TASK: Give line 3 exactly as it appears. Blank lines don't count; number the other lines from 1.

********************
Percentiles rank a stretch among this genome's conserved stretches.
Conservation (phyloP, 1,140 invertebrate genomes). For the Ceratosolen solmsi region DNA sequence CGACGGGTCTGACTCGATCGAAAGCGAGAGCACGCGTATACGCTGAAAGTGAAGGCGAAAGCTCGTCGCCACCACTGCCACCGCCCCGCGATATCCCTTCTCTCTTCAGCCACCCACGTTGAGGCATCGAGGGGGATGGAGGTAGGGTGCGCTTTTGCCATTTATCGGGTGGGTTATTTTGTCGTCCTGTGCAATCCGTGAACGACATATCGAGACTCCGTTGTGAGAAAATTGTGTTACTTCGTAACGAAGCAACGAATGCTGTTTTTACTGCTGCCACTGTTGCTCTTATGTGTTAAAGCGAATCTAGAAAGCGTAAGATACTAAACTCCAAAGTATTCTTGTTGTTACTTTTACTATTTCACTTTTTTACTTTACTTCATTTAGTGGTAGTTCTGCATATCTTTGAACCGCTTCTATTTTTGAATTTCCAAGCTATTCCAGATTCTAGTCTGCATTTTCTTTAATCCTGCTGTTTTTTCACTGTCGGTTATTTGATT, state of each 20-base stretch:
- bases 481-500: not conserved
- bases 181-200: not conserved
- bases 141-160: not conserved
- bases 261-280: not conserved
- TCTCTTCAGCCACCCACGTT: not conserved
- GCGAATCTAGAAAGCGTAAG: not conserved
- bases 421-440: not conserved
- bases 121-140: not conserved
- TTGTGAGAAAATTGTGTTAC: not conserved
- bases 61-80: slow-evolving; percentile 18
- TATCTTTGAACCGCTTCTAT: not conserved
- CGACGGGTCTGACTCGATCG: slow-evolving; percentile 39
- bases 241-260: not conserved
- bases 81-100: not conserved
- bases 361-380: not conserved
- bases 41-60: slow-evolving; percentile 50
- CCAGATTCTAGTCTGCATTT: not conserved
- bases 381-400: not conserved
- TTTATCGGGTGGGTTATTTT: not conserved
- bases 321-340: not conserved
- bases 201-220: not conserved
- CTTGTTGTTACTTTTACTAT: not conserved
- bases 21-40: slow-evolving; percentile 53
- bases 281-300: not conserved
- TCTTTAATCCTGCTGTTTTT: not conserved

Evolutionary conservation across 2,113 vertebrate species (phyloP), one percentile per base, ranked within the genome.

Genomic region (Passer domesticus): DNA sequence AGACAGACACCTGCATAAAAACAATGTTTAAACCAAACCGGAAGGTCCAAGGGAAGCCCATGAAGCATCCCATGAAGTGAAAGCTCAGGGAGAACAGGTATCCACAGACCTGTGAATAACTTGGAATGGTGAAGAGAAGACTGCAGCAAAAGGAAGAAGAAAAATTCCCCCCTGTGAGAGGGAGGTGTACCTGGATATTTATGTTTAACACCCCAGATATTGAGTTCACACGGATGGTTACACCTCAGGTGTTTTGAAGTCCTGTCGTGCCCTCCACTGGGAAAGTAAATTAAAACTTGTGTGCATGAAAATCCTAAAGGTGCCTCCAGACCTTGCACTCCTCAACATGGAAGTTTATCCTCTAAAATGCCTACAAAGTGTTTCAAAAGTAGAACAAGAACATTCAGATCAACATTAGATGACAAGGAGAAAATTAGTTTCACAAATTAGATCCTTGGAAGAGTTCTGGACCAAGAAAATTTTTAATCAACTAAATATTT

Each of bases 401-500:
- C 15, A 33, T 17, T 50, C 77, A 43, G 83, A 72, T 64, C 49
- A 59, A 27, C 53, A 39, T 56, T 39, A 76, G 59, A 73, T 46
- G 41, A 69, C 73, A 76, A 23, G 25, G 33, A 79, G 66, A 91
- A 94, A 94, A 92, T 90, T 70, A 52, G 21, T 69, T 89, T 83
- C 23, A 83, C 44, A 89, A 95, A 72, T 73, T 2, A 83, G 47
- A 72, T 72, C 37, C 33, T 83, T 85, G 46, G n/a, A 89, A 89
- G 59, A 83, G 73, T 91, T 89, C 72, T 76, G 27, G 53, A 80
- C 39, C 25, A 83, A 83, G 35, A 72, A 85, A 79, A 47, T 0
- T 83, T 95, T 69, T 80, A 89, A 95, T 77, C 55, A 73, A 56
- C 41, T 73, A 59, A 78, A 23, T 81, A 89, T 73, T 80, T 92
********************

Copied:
- bases 481-500: not conserved